Talking about the smoke and forest fires in Sebangau Ranger-style

Outreach Blog

Written by Dinora (BNF’s Education Staff)

Forest fires and smoke feel like a routine disaster in Borneo. Since July 2019, Palangka Raya and other cities have been smothered by smoke. Drought and a long history of land mismanagement are the main causes of fire on peatland. Burning, which is often carried out for economic reasons, has a huge impact on the community, especially on the environment, health and economy.


Students from SMKN 5 Palangka Raya listening Ridi and Lingga presentation about health impact from smoke
Photo by Dinora/BNF


Many people thought that forest fires and smoke are normal as they happen every dry season. So, they didn’t care about the potential impact on health from the smoke. Sebangau Rangers, a group of teenagers living near Sebangau Forest, realized how dangerous these conditions are and are trying to raise awareness about the impact on health, starting with their friends at school. They can’t be at the frontline to fight the fires, but they know there’s another way to contribute to the fight.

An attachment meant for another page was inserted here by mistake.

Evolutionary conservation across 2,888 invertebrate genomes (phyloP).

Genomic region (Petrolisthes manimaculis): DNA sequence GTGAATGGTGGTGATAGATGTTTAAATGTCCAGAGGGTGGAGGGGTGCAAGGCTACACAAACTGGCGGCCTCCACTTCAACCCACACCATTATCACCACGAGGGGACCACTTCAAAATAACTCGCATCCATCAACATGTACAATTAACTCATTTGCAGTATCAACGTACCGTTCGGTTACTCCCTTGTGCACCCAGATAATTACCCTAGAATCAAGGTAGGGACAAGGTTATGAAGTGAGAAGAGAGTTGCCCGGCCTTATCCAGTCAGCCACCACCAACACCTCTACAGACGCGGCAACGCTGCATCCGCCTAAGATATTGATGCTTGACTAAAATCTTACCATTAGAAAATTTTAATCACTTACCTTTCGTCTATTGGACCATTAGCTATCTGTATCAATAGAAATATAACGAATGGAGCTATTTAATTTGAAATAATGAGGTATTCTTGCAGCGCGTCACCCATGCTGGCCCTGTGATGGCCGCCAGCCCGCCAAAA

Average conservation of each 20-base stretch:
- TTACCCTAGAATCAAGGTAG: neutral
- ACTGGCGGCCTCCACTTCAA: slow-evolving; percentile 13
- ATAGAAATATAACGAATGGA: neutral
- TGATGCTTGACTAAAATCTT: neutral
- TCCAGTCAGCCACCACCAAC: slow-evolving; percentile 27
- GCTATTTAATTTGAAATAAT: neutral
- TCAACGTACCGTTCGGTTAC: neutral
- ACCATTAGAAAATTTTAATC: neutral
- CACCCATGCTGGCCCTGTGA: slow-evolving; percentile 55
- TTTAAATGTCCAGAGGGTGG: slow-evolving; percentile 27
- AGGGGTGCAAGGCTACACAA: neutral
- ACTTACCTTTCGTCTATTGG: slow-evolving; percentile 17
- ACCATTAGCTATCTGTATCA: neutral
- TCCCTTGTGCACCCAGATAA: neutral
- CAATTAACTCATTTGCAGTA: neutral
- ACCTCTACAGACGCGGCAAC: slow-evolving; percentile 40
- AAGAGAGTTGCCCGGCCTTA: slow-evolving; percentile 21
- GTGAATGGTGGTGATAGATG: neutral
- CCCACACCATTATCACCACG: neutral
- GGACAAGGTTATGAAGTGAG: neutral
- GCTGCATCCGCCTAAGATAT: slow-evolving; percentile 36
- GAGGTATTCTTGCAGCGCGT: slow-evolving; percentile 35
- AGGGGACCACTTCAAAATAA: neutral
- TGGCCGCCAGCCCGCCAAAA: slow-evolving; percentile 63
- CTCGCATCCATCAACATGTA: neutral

Ridi and Lingga, members of Sebangau Rangers, initiated a socialization event to explain the health effects of the smoke and encourage their friends in SMKN 5 Palangka Raya (the local high school) to wear N95 masks. They gave a presentation to 41 students, in collaboration with the Student Council, encouraging their friends to start a small action by raising awareness about health impact the smoke and reminding them to reduce outdoor activities. It was a great action taken by these teenagers near Sebangau Forest.

“My vision is disturbed when there is so much smoke. It is difficult to breathe and my eyes feel very sore when exposed to the smog,” Aulia, a member of Sebangau Rangers, said about his bad experience during the smoke.

Besides raising awareness, this socialisation activity has been a learning opportunity for members of the Sebangau Rangers team to design an activity, starting from thinking about the concept of the event, creating presentation materials, and learning to speak in front of their peers. Feelings of nervousness and awkwardness were still visible, but what is so impressive is the spirit of real action by young people who want to contribute to protecting the environment. Ridi and Lingga also promoted the Sebangau Rangers’ activities. They want to invite new members to learn together and develop their role in the community. They are so enthusiastic to learn new things related to the environment. In the future, it is hoped that the Rangers can truly become conservationists and guardians of the forest to preserve Sebangau.


Dinora and Sebangau Ranger after the socialisation activity